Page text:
Yom Kippur is backordered and will ship as soon as it is in stock.
Delivery & Returns
Delivery & Returns
We use the Royal Mail, DHL Express or UPS for our customers. For UK addresses, deliveries under 10kg are a standard £4.95 via Royal Mail Tracked 48 Service. For orders over 10kg and overseas customers, postage is calculated for you at checkout once you have entered your postal address. This price, does not include any potential custom charges that may apply, depending on the product or destination, as every country has very different import duties / taxes. Online exclusive products (such as trainers) will be delivered to you directly from the printer, separate from other items in your order, but your postage fee covers ALL items in your order.
If you are unhappy with your purchase, please email email@example.com within fourteen (14) working days of receiving your goods, and return it to us at the address below, in its original condition, unopened (with any seals and shrink-wrap intact) and we will issue you a full refund or replace it. Goods must be returned at your own cost. If the item is faulty, you do not need to return it, we will send you a replacement free of charge.
By Peter Baxter
It is 25 years since the end of the Cold War, now a generation old. It began over 75 years ago, in 1944 long before the last shots of the Second World War had echoed across the wastelands of Eastern Europe with the brutal Greek Civil War. The battle lines are no longer drawn, but they linger on, unwittingly or not, in conflict zones such as Iraq, Somalia and Ukraine.
In an era of mass-produced AK-47s and ICBMs, one such flashpoint was the Middle East On the afternoon of 6 October, 1973, the colossus of the Israeli Defence Forces was awakened by a wave of airstrikes, followed by an artillery bombardment along the Suez Canal that preceded a meticulously planned Egyptian invasion of the Israeli-held Sinai. Simultaneously, a massive Syrian armoured assault bore down on Israeli positions on the Golan Heights. The day was Yom Kippur, the most holy day on the Jewish religious calendar, and the commencement of a war that would bring the young state of Israel to the very brink of defeat. In the aftermath of the Six-Day War of 1967, a stunning Arab reversal at the hands of the untested Israeli Defence Forces, Israel occupied and held Arab territory on the West Bank, the Sinai Peninsula and the Golan Heights.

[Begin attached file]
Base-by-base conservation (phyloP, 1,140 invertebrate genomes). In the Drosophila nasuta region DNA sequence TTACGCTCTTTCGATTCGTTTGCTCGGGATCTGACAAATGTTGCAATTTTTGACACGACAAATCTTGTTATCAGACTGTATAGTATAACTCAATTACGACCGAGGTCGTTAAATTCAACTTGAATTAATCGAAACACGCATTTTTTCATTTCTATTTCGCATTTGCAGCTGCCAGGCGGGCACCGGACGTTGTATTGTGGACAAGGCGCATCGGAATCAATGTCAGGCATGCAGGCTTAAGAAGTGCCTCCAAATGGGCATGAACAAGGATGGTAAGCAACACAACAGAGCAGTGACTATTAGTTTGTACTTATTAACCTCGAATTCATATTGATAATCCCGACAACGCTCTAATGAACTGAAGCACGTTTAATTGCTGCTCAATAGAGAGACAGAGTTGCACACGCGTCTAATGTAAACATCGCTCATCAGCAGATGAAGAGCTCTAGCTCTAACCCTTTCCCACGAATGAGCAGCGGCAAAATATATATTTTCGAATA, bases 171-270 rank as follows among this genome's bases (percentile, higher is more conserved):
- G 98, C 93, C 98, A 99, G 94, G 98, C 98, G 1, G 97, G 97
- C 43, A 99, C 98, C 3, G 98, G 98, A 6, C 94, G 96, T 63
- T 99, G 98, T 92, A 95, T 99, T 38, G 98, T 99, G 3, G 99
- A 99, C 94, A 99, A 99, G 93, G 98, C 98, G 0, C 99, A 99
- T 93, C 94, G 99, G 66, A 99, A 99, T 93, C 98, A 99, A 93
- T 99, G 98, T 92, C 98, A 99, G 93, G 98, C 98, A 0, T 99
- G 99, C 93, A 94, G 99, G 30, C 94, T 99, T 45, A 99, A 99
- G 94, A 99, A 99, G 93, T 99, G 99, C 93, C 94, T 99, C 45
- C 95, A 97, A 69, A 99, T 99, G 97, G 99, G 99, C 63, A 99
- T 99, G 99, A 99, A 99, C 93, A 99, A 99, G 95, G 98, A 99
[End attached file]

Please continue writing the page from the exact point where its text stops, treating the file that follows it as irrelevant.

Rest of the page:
These were for the most part territorial buffer zones, retained to protect Israel against an inevitable future war, but their ongoing occupation remained an open diplomatic wound. In the meanwhile, a mood of complacency came to affect the Israeli military machine, in the belief that air and armoured dominance of the battlefield would, as had been the case in 1967, guarantee a quick victory in any future war. The Yom Kippur War proved the fallacy of this belief, revealing critical weaknesses in Israeli intelligence capability and battlefield strategy.
The ferocity and effectiveness of the combined invasion pushed the much-storied Israeli armed forces almost to the point of collapse. Only the rapid resupply of arms and equipment by the United States, and a display of extraordinary reliance and determination by the fighting forces of Israel, rescued the young state from annihilation. The story of the Yom Kippur War is an object lesson in the dynamism of military thinking, the evolution of battlefield technology and the uneasy alliance of east and west during the Cold War era of d tente. Yom Kippur was both a military and political manoeuvre that adjusted the balance of power in the Middle East, and set the tone for the ideological stand-off that continues in the region to this day
An easy to read chapter in the Cold War series.